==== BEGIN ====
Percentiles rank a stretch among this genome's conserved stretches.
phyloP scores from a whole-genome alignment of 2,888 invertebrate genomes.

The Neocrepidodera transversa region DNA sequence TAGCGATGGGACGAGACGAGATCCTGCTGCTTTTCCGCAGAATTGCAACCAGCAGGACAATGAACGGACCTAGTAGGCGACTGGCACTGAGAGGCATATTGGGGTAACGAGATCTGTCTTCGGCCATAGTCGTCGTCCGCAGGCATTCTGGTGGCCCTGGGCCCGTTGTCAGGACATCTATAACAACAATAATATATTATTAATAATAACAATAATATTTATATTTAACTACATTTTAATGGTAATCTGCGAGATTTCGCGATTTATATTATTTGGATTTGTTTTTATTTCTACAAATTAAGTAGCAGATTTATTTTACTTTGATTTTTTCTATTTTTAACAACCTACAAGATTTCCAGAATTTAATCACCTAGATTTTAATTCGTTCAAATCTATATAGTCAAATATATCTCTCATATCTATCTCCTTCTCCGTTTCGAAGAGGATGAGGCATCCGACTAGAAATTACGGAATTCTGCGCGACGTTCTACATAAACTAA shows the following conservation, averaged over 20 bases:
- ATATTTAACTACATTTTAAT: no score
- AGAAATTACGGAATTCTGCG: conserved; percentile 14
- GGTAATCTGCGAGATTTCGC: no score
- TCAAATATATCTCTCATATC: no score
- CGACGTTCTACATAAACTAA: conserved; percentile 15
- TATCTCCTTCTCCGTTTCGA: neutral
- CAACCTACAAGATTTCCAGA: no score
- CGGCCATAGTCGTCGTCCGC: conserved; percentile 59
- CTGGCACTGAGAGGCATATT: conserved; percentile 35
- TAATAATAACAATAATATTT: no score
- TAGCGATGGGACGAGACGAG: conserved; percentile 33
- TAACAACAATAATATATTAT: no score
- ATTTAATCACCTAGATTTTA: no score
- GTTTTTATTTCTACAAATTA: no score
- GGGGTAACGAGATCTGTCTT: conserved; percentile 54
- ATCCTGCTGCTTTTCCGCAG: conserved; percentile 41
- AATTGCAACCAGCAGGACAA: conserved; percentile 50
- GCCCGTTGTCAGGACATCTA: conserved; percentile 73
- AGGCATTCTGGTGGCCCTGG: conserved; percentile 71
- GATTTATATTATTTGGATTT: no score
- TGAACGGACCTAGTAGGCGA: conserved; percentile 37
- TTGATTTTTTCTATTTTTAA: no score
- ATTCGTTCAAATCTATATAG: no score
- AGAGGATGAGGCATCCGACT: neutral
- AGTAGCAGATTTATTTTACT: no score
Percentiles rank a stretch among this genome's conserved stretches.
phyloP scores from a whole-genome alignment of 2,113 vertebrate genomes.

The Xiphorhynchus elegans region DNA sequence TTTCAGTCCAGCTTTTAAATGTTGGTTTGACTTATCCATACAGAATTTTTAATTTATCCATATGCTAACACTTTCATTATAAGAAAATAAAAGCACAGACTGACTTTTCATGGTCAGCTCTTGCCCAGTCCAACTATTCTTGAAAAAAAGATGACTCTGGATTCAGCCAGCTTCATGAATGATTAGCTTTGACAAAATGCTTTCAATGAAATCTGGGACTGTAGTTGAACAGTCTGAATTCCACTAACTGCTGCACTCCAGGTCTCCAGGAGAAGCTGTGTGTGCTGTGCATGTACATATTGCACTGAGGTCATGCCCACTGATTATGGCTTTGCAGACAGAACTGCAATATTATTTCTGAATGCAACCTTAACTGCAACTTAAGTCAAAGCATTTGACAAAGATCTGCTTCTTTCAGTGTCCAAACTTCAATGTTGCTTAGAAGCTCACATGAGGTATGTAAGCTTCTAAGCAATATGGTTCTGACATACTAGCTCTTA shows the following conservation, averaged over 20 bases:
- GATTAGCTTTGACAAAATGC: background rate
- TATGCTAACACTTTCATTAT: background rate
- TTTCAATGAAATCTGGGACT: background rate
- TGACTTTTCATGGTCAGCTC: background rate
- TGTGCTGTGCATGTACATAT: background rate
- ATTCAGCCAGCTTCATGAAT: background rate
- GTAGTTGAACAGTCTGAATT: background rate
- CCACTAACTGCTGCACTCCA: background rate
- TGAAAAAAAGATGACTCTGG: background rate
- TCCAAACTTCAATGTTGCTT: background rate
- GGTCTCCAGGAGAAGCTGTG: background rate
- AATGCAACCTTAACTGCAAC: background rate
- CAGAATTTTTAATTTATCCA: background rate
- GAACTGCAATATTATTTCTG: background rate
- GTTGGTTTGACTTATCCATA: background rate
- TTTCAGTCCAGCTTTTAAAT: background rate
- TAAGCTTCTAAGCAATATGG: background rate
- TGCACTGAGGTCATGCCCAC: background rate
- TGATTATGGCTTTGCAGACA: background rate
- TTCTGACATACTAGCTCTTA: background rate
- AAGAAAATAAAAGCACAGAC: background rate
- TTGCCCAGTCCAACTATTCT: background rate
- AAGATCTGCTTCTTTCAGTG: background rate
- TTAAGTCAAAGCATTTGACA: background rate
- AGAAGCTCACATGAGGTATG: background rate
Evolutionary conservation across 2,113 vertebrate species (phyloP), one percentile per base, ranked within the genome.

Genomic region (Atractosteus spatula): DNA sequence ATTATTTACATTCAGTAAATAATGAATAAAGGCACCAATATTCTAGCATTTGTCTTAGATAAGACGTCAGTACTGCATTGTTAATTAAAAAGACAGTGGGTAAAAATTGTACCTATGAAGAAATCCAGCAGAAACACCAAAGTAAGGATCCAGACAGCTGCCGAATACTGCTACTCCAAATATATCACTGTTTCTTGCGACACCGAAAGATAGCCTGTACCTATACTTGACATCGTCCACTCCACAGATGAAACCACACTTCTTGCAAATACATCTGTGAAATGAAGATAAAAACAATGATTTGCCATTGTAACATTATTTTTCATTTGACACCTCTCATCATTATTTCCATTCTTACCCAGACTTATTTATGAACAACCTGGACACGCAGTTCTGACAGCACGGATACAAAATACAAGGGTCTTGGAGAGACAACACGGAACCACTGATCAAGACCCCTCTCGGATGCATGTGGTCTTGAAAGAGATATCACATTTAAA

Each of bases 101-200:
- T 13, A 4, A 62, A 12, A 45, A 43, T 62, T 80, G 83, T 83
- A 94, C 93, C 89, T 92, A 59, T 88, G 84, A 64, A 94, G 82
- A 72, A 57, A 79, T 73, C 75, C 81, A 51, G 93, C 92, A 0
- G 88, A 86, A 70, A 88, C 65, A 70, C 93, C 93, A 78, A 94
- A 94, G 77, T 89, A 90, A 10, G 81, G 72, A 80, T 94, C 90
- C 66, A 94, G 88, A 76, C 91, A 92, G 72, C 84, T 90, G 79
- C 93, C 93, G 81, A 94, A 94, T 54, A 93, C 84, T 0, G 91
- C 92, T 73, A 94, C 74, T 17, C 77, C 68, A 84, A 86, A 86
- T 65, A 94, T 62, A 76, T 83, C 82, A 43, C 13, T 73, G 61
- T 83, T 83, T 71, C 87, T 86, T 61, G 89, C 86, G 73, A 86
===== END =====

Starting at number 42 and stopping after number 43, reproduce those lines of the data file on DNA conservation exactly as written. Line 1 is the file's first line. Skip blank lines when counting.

- GGTCTCCAGGAGAAGCTGTG: background rate
- AATGCAACCTTAACTGCAAC: background rate